STEVE INSKEEP, HOST:
Let's meet two law enforcement officials who want to think differently about using force. They are thinking about police encounters from Ferguson, Mo., to Baltimore and beyond. Again and again, these encounters have provoked sustained protests. And here's what the two law enforcement leaders are thinking - the story of those fast-moving events actually began many years before. One of the law enforcement officials is in Camden, N. J. That's where President Obama visits today to promote community policing. The president will also say he's limiting local police access to military-style equipment. The chief of police in Camden County is Scott Thomson. When Chief Thomson thinks of the past year of protests, he thinks about history.
SCOTT THOMSON: Up until really the late '60s or early '70s, for the most part, police had been on the wrong side of the issue when it comes to civil rights. And even when you look in parts of the Deep South, the police were enforcers of Jim Crow, and that wasn't that long ago. I mean, we're still - they're still people alive who remember that well, and it's impossible for that to not be passed down from generation to generation.
INSKEEP: Chief Thomson learned that history long ago. Here's what's new to him - the problem was never fully repaired. It is true that legal segregation ended in the 1960s and that police reformed their tactics in the 1990s. Many departments adopted community policing, getting more familiar with neighborhoods. The protests of the last year proved to Thomson it's not enough.
THOMSON: I don't think we've covered as much ground as we thought we had. And I also have to question the fact of, did we ever truly create a basis of trust in our most challenged communities in the country?
INSKEEP: Listening to you lay out your historical perspective makes me wonder - when you encounter one of these news-making incidents where a police encounter is captured on video and people are immediately questioning the specific decisions by the officer in the moment, do you look at that video and think to yourself that actually this problem started 20 years ago or 50 years ago?
THOMSON: I think what the American people are telling us, particularly in our most challenged neighborhoods where we are seeing the reaction, is that this is not a momentary reaction to an incident. They have more to do with history than actually what occurred within the moment that lasted a matter of minutes, at tops. And the community's reaction is that what they saw, what they're experiencing, it's a flashpoint to, in many instances, years of frustration.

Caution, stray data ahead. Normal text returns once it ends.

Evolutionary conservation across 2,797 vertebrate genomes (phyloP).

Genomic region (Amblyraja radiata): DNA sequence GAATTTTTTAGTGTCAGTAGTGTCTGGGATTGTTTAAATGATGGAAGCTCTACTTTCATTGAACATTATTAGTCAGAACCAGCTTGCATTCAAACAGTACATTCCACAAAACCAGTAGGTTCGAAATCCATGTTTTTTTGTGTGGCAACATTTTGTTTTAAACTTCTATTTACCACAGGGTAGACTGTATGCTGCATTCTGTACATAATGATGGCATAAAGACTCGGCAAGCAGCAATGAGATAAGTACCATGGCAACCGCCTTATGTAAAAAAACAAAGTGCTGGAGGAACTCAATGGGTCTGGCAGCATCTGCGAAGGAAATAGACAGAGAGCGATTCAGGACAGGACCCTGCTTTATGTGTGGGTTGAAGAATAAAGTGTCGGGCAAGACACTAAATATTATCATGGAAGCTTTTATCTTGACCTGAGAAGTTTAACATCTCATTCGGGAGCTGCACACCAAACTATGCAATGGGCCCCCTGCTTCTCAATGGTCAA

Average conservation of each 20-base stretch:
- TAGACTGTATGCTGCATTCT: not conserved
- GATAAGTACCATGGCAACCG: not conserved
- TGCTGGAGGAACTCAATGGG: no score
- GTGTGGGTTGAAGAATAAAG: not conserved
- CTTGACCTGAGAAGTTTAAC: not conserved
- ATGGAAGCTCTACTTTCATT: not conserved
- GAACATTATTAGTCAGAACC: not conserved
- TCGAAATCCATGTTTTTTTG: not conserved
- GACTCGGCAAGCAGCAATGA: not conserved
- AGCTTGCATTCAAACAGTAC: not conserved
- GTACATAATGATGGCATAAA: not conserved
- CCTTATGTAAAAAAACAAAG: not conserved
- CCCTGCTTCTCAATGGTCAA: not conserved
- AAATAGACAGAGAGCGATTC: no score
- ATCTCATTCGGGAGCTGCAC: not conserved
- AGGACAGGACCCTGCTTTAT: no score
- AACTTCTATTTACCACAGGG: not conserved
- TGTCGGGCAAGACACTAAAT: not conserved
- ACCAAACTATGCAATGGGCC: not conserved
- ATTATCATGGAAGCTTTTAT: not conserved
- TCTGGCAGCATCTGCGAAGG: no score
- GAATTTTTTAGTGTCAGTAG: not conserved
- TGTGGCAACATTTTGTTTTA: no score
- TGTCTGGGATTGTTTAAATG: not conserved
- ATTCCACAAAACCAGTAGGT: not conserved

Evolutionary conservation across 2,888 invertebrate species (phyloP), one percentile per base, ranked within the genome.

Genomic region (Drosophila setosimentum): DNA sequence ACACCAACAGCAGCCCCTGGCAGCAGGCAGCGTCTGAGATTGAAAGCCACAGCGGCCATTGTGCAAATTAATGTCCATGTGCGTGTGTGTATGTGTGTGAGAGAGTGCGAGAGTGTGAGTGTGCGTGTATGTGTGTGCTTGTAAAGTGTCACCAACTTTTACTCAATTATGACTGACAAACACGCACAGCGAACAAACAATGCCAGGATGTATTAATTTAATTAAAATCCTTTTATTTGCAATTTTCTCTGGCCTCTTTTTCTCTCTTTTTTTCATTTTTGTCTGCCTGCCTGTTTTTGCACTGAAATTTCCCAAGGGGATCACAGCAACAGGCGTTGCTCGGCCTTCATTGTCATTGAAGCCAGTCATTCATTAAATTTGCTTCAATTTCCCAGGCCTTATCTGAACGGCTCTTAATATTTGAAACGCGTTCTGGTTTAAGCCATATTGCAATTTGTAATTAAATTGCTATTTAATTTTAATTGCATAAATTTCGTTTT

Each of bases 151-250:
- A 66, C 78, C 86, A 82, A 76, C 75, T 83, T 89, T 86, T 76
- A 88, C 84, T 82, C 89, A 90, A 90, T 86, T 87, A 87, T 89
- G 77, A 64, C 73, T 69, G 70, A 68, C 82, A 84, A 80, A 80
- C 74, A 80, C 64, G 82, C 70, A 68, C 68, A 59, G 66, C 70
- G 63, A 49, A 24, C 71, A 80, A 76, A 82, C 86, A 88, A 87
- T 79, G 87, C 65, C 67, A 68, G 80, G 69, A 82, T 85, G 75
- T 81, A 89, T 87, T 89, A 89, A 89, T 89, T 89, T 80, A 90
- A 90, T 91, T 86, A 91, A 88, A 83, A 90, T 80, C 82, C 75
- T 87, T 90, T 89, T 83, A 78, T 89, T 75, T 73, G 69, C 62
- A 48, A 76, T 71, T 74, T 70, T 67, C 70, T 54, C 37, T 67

INSKEEP: The Michael Brown incident is maybe the classic example of that, given that investigators later found no reason to charge the officer, but what was suspected of happening there really resonated with tons and tons of people.
THOMSON: I think what we heard from the true demonstrators, the true people of that community was their frustration of not knowing their police officers. And what we have found from the Department of Justice reports that have come out, with regards to the predatory type of ticketing that was taking place, was how it clearly struck an emotional chord with the people of that community that has been lying there for quite some time.
INSKEEP: That emotion applies in Chief Thomson's jurisdiction in New Jersey. It includes the city of Camden, which is overwhelmingly black. In recent years, the police force was reorganized. The ranks of senior officers were made more diverse. And Thomson says police tried to strengthen ties to the community. Then those ties were tested.
THOMSON: We had an individual that, during a foot pursuit, ended up becoming paralyzed. And fortunately for us, it was captured on video. And it was a freak accident in which the individual that was running from police, who had a gun, essentially tried to change direction in the middle of his flight and his feet went out from underneath of him even before an officer touched him. And he struck the ground in a way which hit his back and his neck and caused damage to the point where he was paralyzed. But we were very fortunate this was captured on video, and we were very fortunate that the video also showed our officers had this individual on an ambulance within four minutes and in a trauma emergency room within seven minutes. And this was shortly thereafter of Ferguson. And, you know, although we have made tremendous strides in our community over the last couple years with our police department, you know, any police chief in any community, you're fooling yourself, particularly in your most challenged communities, if you don't recognize the fact that it is a fragile relationship.
INSKEEP: What did your department do in the days after that incident?
THOMSON: Well, so in the days after that incident, we communicated with our community leaders. We got the video out to the public as quickly as possible. We did not have an outcry or demonstrations really from our community. And at the same time, we also respected the family that was involved in this and that at the end of the day, they have a loved one that's hurt and we need to respect that. And we had officers that grew up with some of the family that we made sure that they were communicating with the family as frequently as possible. We brought them into our police headquarters. We talked to them. We assured them that there was going to be an independent investigation. And that we would keep them as apprised as we could through this.